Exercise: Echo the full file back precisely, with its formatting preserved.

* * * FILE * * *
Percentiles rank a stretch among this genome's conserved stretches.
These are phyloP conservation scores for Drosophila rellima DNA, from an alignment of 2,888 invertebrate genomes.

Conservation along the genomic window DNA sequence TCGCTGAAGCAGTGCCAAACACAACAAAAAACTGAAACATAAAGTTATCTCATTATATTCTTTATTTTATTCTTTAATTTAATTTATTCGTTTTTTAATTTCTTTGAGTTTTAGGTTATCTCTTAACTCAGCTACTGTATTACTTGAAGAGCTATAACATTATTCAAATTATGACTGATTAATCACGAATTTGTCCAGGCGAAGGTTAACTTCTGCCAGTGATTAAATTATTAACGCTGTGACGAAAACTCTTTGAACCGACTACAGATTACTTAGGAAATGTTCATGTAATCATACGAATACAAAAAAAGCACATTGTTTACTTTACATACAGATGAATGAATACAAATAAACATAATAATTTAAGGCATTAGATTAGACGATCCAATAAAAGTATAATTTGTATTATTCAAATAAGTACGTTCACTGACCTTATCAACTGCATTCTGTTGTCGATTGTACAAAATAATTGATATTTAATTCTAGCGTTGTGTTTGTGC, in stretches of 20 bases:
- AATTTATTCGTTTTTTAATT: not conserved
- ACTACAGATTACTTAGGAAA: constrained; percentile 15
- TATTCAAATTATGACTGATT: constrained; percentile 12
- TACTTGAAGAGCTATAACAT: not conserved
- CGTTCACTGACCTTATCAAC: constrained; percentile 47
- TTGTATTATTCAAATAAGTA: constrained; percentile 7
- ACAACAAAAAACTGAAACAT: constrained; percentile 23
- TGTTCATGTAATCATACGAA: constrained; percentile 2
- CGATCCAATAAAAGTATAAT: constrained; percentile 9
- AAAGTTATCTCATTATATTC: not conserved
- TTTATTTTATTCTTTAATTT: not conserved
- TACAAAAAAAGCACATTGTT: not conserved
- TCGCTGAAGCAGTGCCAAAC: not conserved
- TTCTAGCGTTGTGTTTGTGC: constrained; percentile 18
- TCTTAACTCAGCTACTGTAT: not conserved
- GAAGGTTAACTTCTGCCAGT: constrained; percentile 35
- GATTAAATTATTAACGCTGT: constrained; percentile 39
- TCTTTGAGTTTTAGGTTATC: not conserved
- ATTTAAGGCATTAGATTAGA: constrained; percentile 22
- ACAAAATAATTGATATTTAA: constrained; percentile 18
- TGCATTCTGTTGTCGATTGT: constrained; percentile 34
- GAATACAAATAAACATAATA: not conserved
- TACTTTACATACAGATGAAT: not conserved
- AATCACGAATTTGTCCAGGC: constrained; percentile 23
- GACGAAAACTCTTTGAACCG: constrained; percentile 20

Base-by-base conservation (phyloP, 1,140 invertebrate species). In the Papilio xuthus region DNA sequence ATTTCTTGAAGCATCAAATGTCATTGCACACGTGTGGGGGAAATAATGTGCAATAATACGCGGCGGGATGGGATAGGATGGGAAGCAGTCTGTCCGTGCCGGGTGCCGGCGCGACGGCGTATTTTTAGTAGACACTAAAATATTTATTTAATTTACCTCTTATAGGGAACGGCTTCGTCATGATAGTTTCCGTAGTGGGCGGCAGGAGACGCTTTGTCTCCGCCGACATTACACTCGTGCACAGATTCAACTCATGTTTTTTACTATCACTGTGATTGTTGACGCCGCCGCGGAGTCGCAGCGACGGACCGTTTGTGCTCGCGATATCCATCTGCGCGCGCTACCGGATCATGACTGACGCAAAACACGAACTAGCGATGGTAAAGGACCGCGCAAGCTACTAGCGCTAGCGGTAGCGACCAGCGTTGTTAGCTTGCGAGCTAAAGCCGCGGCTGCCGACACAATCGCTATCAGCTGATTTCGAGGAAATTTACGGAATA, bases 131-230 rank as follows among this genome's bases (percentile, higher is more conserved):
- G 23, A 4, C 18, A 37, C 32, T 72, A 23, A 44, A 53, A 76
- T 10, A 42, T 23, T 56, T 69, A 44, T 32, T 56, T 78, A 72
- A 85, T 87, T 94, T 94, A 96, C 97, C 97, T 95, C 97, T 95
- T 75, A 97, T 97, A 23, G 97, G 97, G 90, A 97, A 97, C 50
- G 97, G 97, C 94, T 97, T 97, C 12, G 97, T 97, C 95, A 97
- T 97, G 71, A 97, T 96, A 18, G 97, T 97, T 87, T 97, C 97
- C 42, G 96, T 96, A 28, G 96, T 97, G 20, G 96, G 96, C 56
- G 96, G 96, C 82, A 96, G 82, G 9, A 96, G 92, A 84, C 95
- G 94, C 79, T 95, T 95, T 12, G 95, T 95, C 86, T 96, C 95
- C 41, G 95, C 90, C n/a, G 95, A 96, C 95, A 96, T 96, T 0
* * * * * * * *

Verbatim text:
Percentiles rank a stretch among this genome's conserved stretches.
These are phyloP conservation scores for Drosophila rellima DNA, from an alignment of 2,888 invertebrate genomes.

Conservation along the genomic window DNA sequence TCGCTGAAGCAGTGCCAAACACAACAAAAAACTGAAACATAAAGTTATCTCATTATATTCTTTATTTTATTCTTTAATTTAATTTATTCGTTTTTTAATTTCTTTGAGTTTTAGGTTATCTCTTAACTCAGCTACTGTATTACTTGAAGAGCTATAACATTATTCAAATTATGACTGATTAATCACGAATTTGTCCAGGCGAAGGTTAACTTCTGCCAGTGATTAAATTATTAACGCTGTGACGAAAACTCTTTGAACCGACTACAGATTACTTAGGAAATGTTCATGTAATCATACGAATACAAAAAAAGCACATTGTTTACTTTACATACAGATGAATGAATACAAATAAACATAATAATTTAAGGCATTAGATTAGACGATCCAATAAAAGTATAATTTGTATTATTCAAATAAGTACGTTCACTGACCTTATCAACTGCATTCTGTTGTCGATTGTACAAAATAATTGATATTTAATTCTAGCGTTGTGTTTGTGC, in stretches of 20 bases:
- AATTTATTCGTTTTTTAATT: not conserved
- ACTACAGATTACTTAGGAAA: constrained; percentile 15
- TATTCAAATTATGACTGATT: constrained; percentile 12
- TACTTGAAGAGCTATAACAT: not conserved
- CGTTCACTGACCTTATCAAC: constrained; percentile 47
- TTGTATTATTCAAATAAGTA: constrained; percentile 7
- ACAACAAAAAACTGAAACAT: constrained; percentile 23
- TGTTCATGTAATCATACGAA: constrained; percentile 2
- CGATCCAATAAAAGTATAAT: constrained; percentile 9
- AAAGTTATCTCATTATATTC: not conserved
- TTTATTTTATTCTTTAATTT: not conserved
- TACAAAAAAAGCACATTGTT: not conserved
- TCGCTGAAGCAGTGCCAAAC: not conserved
- TTCTAGCGTTGTGTTTGTGC: constrained; percentile 18
- TCTTAACTCAGCTACTGTAT: not conserved
- GAAGGTTAACTTCTGCCAGT: constrained; percentile 35
- GATTAAATTATTAACGCTGT: constrained; percentile 39
- TCTTTGAGTTTTAGGTTATC: not conserved
- ATTTAAGGCATTAGATTAGA: constrained; percentile 22
- ACAAAATAATTGATATTTAA: constrained; percentile 18
- TGCATTCTGTTGTCGATTGT: constrained; percentile 34
- GAATACAAATAAACATAATA: not conserved
- TACTTTACATACAGATGAAT: not conserved
- AATCACGAATTTGTCCAGGC: constrained; percentile 23
- GACGAAAACTCTTTGAACCG: constrained; percentile 20

Base-by-base conservation (phyloP, 1,140 invertebrate species). In the Papilio xuthus region DNA sequence ATTTCTTGAAGCATCAAATGTCATTGCACACGTGTGGGGGAAATAATGTGCAATAATACGCGGCGGGATGGGATAGGATGGGAAGCAGTCTGTCCGTGCCGGGTGCCGGCGCGACGGCGTATTTTTAGTAGACACTAAAATATTTATTTAATTTACCTCTTATAGGGAACGGCTTCGTCATGATAGTTTCCGTAGTGGGCGGCAGGAGACGCTTTGTCTCCGCCGACATTACACTCGTGCACAGATTCAACTCATGTTTTTTACTATCACTGTGATTGTTGACGCCGCCGCGGAGTCGCAGCGACGGACCGTTTGTGCTCGCGATATCCATCTGCGCGCGCTACCGGATCATGACTGACGCAAAACACGAACTAGCGATGGTAAAGGACCGCGCAAGCTACTAGCGCTAGCGGTAGCGACCAGCGTTGTTAGCTTGCGAGCTAAAGCCGCGGCTGCCGACACAATCGCTATCAGCTGATTTCGAGGAAATTTACGGAATA, bases 131-230 rank as follows among this genome's bases (percentile, higher is more conserved):
- G 23, A 4, C 18, A 37, C 32, T 72, A 23, A 44, A 53, A 76
- T 10, A 42, T 23, T 56, T 69, A 44, T 32, T 56, T 78, A 72
- A 85, T 87, T 94, T 94, A 96, C 97, C 97, T 95, C 97, T 95
- T 75, A 97, T 97, A 23, G 97, G 97, G 90, A 97, A 97, C 50
- G 97, G 97, C 94, T 97, T 97, C 12, G 97, T 97, C 95, A 97
- T 97, G 71, A 97, T 96, A 18, G 97, T 97, T 87, T 97, C 97
- C 42, G 96, T 96, A 28, G 96, T 97, G 20, G 96, G 96, C 56
- G 96, G 96, C 82, A 96, G 82, G 9, A 96, G 92, A 84, C 95
- G 94, C 79, T 95, T 95, T 12, G 95, T 95, C 86, T 96, C 95
- C 41, G 95, C 90, C n/a, G 95, A 96, C 95, A 96, T 96, T 0